Scholars found two 5, 500-year-old polished stone balls seen in an Orkney Tomb in the Scottish Isles. It must have represented a primitive pre-technology, but what it was used for is not yet definite. The tomb where these implements were explicitly located in the Orkney isles was found last Sunday.
Scientists from the Central Lancashire University and National Museums Scotland discovered the unusual stone balls in the southern end located in the Peninsula of Tresness.
Polished stone balls found in tomb by the sea
In 2017, this tomb was discovered, with several chambers situated in a crumbling cliff over the sea. The scientist is beating time before it will disappear in time, reported the Daily Mail.
Around 500 of these polish and carved stone balls from the late Neolithic period spread out in sites all over Scotland, including Britain and Ireland, as sources of these numerous finds.
Another polished stone ball! This one is the size of a cricket ball, perfectly spherical and beautifully finished. It's split along bedding in the banded sandstone but will be amazing when conserved https://t.co/viAarY50qu— Dr Hugo Anderson-Whymark (@hugowhymark) August 25, 2021
But the perplexing part that has caused confusion is the nature of the balls. Several ideas were forwarded from weapons, ceremonial items, telling the future, tools for smoothening leather, and rollers for large blocks. Cata Sand, a mile north of the tomb, has remnants of a stone age settlement expected to be as old as the Cata Sand, cited the Orcadian.
When the excavations ended in 2019, the researchers returned to start the dig in Tresness a month ago. They kept the tomb in an orderly state to prepare it when work does resume again. The two 5, 500-year-old polished stone balls were found later lying about in the Orkney tomb.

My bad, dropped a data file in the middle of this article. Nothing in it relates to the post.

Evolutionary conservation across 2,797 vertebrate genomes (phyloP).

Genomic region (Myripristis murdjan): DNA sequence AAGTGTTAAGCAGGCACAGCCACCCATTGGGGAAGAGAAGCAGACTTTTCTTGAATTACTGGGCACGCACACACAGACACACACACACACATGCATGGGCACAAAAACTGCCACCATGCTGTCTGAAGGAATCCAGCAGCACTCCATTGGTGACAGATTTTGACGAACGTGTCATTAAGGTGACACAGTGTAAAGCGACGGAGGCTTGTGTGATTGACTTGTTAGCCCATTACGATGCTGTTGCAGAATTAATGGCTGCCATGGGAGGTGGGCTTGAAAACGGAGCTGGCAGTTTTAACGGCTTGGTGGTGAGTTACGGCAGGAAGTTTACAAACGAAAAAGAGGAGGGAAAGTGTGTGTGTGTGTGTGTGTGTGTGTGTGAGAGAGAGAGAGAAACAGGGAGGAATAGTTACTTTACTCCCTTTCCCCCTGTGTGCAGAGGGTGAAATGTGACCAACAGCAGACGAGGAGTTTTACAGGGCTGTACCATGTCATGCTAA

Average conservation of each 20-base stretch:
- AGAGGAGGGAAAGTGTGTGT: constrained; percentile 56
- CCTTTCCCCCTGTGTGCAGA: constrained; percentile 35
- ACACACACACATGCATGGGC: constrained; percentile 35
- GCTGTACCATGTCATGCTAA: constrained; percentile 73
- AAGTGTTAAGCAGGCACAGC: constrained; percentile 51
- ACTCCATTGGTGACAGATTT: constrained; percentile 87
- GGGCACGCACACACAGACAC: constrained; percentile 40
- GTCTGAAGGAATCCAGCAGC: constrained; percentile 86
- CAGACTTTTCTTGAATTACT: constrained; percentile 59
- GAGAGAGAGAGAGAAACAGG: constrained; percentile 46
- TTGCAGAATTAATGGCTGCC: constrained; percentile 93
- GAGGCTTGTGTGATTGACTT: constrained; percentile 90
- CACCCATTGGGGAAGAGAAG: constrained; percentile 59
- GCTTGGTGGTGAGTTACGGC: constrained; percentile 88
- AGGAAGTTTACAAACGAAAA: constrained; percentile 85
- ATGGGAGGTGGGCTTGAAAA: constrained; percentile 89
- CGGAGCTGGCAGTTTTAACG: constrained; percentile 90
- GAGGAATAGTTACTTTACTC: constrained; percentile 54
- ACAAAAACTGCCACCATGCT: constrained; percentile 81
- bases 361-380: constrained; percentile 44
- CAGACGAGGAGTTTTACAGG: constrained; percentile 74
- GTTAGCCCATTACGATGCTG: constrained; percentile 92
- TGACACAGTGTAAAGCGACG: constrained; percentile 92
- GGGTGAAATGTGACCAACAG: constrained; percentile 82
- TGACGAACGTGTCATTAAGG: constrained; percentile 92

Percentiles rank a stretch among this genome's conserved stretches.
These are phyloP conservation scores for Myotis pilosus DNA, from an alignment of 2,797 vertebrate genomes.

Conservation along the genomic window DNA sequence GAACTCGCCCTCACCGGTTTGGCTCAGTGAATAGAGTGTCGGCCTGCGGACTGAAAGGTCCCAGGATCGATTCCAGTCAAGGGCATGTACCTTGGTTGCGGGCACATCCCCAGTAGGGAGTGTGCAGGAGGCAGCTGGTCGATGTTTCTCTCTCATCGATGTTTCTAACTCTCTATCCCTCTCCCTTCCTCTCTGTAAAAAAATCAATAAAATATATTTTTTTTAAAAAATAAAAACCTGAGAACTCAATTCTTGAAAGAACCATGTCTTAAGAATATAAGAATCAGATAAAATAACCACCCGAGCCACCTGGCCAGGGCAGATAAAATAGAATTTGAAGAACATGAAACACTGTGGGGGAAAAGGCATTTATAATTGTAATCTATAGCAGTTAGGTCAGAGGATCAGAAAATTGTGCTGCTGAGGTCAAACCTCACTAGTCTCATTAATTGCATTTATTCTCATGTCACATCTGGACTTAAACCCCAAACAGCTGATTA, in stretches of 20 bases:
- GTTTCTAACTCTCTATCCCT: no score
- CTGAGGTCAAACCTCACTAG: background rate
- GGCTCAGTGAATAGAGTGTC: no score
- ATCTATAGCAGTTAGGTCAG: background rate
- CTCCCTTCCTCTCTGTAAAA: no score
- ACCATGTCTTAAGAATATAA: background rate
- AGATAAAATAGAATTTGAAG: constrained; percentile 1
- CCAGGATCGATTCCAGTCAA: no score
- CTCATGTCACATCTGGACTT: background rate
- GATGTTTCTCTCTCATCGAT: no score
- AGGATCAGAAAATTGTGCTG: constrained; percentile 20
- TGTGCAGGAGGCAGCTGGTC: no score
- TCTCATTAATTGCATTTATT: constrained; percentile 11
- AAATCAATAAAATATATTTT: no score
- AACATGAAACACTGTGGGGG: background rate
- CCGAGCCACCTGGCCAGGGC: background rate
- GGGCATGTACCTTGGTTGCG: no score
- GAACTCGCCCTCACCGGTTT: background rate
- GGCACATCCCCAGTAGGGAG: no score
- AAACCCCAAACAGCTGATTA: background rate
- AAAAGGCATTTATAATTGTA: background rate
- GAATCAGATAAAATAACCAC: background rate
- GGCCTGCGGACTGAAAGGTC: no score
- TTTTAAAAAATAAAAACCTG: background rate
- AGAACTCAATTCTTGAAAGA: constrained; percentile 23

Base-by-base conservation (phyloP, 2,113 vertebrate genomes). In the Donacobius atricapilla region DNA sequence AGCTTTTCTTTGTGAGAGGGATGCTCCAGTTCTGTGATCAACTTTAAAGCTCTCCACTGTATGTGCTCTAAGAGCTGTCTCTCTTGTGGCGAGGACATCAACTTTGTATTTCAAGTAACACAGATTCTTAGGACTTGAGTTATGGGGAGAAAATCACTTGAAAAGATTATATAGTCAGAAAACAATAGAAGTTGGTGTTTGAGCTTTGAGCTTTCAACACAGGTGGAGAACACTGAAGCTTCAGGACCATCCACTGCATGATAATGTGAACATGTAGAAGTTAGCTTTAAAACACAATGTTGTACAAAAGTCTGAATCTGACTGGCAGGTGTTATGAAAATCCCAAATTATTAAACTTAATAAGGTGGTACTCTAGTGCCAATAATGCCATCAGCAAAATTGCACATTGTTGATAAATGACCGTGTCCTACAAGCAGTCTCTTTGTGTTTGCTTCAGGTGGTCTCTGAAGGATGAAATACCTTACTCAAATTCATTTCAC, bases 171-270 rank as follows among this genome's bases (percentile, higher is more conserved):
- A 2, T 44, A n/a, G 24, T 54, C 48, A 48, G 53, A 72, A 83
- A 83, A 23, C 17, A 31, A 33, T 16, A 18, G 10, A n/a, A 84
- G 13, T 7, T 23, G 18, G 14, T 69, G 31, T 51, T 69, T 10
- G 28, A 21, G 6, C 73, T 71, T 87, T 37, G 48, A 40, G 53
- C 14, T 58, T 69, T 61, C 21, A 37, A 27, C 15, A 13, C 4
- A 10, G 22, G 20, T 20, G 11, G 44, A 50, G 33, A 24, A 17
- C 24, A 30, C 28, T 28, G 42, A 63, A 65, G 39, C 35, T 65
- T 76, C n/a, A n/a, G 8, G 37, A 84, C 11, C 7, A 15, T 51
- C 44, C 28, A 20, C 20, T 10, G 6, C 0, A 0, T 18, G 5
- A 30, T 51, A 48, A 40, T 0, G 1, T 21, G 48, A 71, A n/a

The archeologists wrote on their blog how they would examine the main chamber and the trenches extending the hidden tomb. According to the blog, Sam Walsh, osteoarchaeologist, started work in chamber one, at the closed end of the trenches, assisted by one of the Masters' students, Tish, of Central Lancashire University. On the site, small bone fragments were found in bad condition, which prevented any further examination by the team.
Another stone ball discovered
Professor Vicki Cummings was with the group when they found one of the polished stone balls unexpectedly. They added it was a significant discovery within the dig. Lightning does strike twice when the second stone ball, which is two inches in diameter, got uncovered in the tomb area, which dates to the earlier Stone Age phase.
Hugo Anderson-Whymark, an archeologist and senior curator of neolithic prehistory at the National Museums Scotland, said the stone ball, which is a big as a cricket ball, is perfectly round, posted on Twitter.
With a split in the banded sandstone, which is a great find, only 29 of the oddball balls were seen in Orkney. He added the discovery is unique as well. Orkney tomb had the stone balls and extra finds of human and animal remnants, with ceramic items and other stone artifacts that added to the value of the Neolithic chambers.
Other items of significance are knives, stones hammers, covers for pots, and even artifacts used for primitive plow and wooden frames. Items from the Bronze were also inside the tomb, where a bronze cairn was found that might be linked like a stone coffin, dug up in 2019, along with the two 5, 500-year-old polished stone balls in the Orkney tomb.